According to Ayurveda, napping during the day may lead to weight gain. Yes, you read that right! Naps or daytime sleep, according to the Ayurvedic texts, can contribute toward weight gain even if you’re on a diet and working out regularly.
Various Ayurvedic texts mention how daytime sleep can be detrimental to health. You may be doing everything right in regards to your weight loss plan but your daytime naps could be the one thing nullifying the effects of your efforts.
Regular sleep during nighttime is called ratri svabhava nidra. This refers to sleep that occurs during the nighttime as a natural phenomenon.1 It is the best, healthiest form of sleep.
In the classical Ayurvedic text Charaka Samhita, it is stated that a person falls asleep when their mind (manas) and sensory organs (indriyas) become exhausted. They will also fall asleep when their mind withdraws from the objects of the sense organs.2
Charaka Samhita also says that a good night’s sleep provides health, nourishment, strength, fertility, knowledge, and longevity. Longevity is included here because lack of sleep can lead to various health problems.3
In the same text, daytime sleep is contraindicated for various reasons. According to the Ayurvedic scholar Charaka, daytime sleep can aggravate Kapha and Pitta dosha. Aggravation of Kapha and Pitta dosha can lead to various problems related to these doshas.4
According to the renowned Ayurvedic scholar Charaka, daytime sleep can aggravate Kapha and Pitta dosha
Kapha dosha in its normal state nourishes and lubricates the body and provides stability. Since the Kapha dosha is associated with heaviness, thickness, and slowness, an aggravated Kapha usually causes weight gain.
Charaka also mentions that those who already have an excess of fat in the body, those with a primarily Kapha prakriti, or those suffering from an aggravated Kapha must avoid sleep during the day.4
Another chapter from Charaka’s book called Ashto nindtiya adhyaya mentions that daytime sleeping can cause weight gain. Astho means eight and nindtiya means that which is unacceptable or disregarded. Adhyaya means chapter.
In this chapter, Charaak classified an unhealthy body into eight possible ‘unacceptable’ types.
While we can’t know for sure the reasoning behind this classification system, we do know that both obesity and malnutrition give rise to a variety of health complications.
Today, an attitude of acceptance and inclusion creates a different societal norm for people of all conditions.
The eight unacceptable body types in the ancient texts are the following.5
Sleeping during the day is mentioned as one of the main causes of being overweight or obese in the Charak Samhita.6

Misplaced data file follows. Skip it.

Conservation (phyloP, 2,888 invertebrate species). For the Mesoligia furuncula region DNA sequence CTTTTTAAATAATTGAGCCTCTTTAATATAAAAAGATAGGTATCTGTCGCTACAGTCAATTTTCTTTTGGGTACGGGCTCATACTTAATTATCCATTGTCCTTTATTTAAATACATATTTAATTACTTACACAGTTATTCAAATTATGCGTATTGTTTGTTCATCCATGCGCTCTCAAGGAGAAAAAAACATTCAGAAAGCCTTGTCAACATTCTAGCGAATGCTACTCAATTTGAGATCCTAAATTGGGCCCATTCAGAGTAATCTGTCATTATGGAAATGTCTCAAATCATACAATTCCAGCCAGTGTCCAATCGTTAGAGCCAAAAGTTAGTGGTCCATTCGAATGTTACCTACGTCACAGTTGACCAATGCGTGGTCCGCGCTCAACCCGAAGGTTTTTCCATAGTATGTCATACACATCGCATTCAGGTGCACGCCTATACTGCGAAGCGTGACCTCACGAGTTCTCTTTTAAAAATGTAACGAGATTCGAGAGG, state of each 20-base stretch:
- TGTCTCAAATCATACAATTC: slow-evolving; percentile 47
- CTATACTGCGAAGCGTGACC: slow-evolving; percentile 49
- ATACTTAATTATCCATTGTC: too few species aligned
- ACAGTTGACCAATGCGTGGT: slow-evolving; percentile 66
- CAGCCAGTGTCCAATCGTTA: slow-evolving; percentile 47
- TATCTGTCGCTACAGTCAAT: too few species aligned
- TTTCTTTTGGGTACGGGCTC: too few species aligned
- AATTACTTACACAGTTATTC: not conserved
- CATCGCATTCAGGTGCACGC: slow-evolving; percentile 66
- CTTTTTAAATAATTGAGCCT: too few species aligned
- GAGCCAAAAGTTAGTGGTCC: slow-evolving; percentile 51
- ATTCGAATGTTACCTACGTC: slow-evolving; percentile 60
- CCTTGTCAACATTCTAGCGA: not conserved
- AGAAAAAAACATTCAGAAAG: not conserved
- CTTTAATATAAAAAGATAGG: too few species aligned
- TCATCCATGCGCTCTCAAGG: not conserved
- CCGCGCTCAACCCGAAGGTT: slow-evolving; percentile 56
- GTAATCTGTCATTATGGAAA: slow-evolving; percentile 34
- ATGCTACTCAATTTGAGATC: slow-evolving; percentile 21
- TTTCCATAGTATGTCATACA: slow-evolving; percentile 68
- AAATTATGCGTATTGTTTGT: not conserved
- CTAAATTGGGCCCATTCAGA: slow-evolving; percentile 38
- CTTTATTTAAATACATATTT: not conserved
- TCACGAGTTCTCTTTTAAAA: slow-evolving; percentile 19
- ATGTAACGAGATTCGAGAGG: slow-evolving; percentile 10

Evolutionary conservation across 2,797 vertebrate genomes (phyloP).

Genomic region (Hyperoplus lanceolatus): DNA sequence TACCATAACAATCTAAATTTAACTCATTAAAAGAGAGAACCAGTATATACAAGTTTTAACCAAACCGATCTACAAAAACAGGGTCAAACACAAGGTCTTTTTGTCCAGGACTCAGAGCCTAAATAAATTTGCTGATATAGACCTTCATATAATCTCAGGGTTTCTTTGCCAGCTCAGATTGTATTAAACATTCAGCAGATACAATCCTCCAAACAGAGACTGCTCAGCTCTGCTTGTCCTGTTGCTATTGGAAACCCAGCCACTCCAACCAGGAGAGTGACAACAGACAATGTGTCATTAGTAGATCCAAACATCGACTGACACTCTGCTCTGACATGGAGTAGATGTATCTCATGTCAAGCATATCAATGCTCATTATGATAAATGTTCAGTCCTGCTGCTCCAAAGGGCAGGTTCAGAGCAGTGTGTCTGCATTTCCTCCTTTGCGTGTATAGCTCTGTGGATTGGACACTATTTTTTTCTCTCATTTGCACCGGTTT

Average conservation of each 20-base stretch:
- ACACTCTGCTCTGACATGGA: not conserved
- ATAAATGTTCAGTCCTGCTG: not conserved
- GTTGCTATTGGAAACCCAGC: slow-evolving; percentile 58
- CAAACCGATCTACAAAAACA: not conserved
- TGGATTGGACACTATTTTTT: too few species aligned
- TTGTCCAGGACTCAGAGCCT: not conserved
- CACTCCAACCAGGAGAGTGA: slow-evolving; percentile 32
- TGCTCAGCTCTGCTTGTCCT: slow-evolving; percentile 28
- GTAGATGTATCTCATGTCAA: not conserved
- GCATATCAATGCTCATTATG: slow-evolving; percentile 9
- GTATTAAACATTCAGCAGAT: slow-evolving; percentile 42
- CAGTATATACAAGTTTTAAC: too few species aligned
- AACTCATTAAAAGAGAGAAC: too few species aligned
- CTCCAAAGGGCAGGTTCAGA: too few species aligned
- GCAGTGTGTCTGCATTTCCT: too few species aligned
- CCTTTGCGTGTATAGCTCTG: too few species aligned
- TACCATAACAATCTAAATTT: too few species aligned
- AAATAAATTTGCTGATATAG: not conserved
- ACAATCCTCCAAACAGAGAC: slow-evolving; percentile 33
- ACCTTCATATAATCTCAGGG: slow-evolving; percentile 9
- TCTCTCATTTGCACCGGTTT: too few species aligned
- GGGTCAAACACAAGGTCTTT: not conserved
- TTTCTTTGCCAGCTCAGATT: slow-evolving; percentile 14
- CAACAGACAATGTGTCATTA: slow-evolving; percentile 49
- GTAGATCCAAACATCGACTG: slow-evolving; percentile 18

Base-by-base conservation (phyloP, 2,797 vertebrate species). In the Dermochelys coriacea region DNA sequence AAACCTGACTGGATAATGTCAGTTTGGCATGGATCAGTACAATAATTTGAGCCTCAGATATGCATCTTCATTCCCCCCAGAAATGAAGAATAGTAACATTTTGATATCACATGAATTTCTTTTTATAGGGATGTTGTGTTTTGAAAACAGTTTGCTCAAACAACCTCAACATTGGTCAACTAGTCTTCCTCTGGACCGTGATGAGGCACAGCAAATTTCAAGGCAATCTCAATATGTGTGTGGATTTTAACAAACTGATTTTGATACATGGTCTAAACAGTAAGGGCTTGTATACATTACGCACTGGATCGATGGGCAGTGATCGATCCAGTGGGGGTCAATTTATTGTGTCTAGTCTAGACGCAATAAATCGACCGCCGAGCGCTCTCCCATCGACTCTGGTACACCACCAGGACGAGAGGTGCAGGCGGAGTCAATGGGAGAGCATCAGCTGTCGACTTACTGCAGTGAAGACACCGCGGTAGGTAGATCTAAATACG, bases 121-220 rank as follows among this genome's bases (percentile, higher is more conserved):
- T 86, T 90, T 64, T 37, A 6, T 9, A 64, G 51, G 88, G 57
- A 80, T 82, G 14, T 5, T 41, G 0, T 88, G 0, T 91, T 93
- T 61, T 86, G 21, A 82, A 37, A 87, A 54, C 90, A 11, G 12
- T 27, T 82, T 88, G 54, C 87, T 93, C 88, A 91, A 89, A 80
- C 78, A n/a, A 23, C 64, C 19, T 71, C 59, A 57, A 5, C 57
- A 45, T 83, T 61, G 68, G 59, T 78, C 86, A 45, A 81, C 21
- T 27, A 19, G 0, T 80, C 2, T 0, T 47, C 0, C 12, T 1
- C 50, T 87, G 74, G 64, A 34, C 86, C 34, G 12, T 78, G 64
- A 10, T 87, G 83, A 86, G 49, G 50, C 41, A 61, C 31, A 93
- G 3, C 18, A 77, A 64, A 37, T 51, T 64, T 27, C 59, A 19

Ayurveda talks about sapta dhatu or seven tissues in the body. These seven tissues are rasa dhatu, rakta dhatu, mamsa dhatu, meda dhatu, asthi dhatu, majja dhatu, and shukra dhatu. Meda dhatu can be correlated with fat tissue in the body.
According to Charaka Samhita, in overweight and obese persons, problems occur at meda or fat tissue level. In people struggling with higher body fat levels, other tissues don’t get as nourished as the meda dhatu (fat tissue).
According to Ayurveda, food nourishes rasa dhatu which further nourishes rakta dhatu and so on. So one dhatu or tissue nourishes the next dhatu or tissue.
Increased fat tissue causes obstructions in channels that cease the air or Vata. This ceased air, in turn, increases the digestive fire or jathar agni.
This increased digestive fire causes repetitive urges to eat food. As a result, a person who is overweight or obese ends up feeling hungry most of the time and eats more food repeatedly. This causes increased fat accumulation in the body. This is why naps can hamper weight loss efforts.
Because of the excess fat, other tissues don’t receive the proper nourishment.7 All the aforementioned statements from Charaka Samhita support the idea that daytime sleep can cause weight gain.
The Charaka Samhita also mentions that during summer you can take a nap during the day. This is because the Vata dosha or air at this time increases in your body along with excessive dryness.
Also, days are longer during the summer so you may nap during the day to get your daily 7-8 hours of sleep.8
The following people can take daytime naps.9
If someone sleeps regularly during the daytime and has become habituated to it, they can continue their naps since their body has adapted to it.
In these cases, daytime sleep nourishes the body tissues, increases strength and promotes longevity.10
Various scientific studies have shown that sleep deprivation is linked to instances of weight gain and obesity.11
However, many studies have also demonstrated the benefits of napping for 10-20 minutes during the day. This is usually meant for people who are sleep deprived.
Try to get your continuous 7-8 hours of sleep at night. However if you are not able to get a full night’s sleep, you can take ‘power’ naps during the day.
A qualified Ayurvedic practitioner can assess your body constitution and lifestyle and let you know whether daytime naps will help or hurt your weight loss efforts.
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